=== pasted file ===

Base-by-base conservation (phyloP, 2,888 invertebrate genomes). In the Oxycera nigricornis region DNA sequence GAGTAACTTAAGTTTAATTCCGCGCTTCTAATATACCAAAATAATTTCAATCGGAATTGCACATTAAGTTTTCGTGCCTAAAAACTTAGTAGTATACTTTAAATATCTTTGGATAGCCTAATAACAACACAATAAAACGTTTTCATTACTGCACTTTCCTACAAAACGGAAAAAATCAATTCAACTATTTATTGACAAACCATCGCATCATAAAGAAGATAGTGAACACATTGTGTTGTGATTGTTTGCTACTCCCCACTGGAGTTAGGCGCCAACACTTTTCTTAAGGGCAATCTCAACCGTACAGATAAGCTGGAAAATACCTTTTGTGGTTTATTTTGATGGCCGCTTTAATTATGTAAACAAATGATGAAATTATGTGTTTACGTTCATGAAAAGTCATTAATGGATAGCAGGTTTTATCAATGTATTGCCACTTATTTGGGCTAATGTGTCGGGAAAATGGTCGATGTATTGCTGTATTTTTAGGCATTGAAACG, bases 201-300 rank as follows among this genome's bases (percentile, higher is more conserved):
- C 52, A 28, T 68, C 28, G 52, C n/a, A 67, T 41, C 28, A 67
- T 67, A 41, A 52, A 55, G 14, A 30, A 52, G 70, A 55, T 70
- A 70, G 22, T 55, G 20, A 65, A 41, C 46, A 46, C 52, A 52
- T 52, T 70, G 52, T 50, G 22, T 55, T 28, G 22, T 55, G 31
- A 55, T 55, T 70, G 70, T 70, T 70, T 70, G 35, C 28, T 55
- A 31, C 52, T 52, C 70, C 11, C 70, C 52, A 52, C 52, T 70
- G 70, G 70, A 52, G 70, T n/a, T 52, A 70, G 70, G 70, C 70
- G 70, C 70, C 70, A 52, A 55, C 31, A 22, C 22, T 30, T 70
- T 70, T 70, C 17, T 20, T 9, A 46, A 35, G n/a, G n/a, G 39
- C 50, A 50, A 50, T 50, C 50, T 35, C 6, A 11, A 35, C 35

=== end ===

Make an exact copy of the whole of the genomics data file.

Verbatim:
Base-by-base conservation (phyloP, 2,888 invertebrate genomes). In the Oxycera nigricornis region DNA sequence GAGTAACTTAAGTTTAATTCCGCGCTTCTAATATACCAAAATAATTTCAATCGGAATTGCACATTAAGTTTTCGTGCCTAAAAACTTAGTAGTATACTTTAAATATCTTTGGATAGCCTAATAACAACACAATAAAACGTTTTCATTACTGCACTTTCCTACAAAACGGAAAAAATCAATTCAACTATTTATTGACAAACCATCGCATCATAAAGAAGATAGTGAACACATTGTGTTGTGATTGTTTGCTACTCCCCACTGGAGTTAGGCGCCAACACTTTTCTTAAGGGCAATCTCAACCGTACAGATAAGCTGGAAAATACCTTTTGTGGTTTATTTTGATGGCCGCTTTAATTATGTAAACAAATGATGAAATTATGTGTTTACGTTCATGAAAAGTCATTAATGGATAGCAGGTTTTATCAATGTATTGCCACTTATTTGGGCTAATGTGTCGGGAAAATGGTCGATGTATTGCTGTATTTTTAGGCATTGAAACG, bases 201-300 rank as follows among this genome's bases (percentile, higher is more conserved):
- C 52, A 28, T 68, C 28, G 52, C n/a, A 67, T 41, C 28, A 67
- T 67, A 41, A 52, A 55, G 14, A 30, A 52, G 70, A 55, T 70
- A 70, G 22, T 55, G 20, A 65, A 41, C 46, A 46, C 52, A 52
- T 52, T 70, G 52, T 50, G 22, T 55, T 28, G 22, T 55, G 31
- A 55, T 55, T 70, G 70, T 70, T 70, T 70, G 35, C 28, T 55
- A 31, C 52, T 52, C 70, C 11, C 70, C 52, A 52, C 52, T 70
- G 70, G 70, A 52, G 70, T n/a, T 52, A 70, G 70, G 70, C 70
- G 70, C 70, C 70, A 52, A 55, C 31, A 22, C 22, T 30, T 70
- T 70, T 70, C 17, T 20, T 9, A 46, A 35, G n/a, G n/a, G 39
- C 50, A 50, A 50, T 50, C 50, T 35, C 6, A 11, A 35, C 35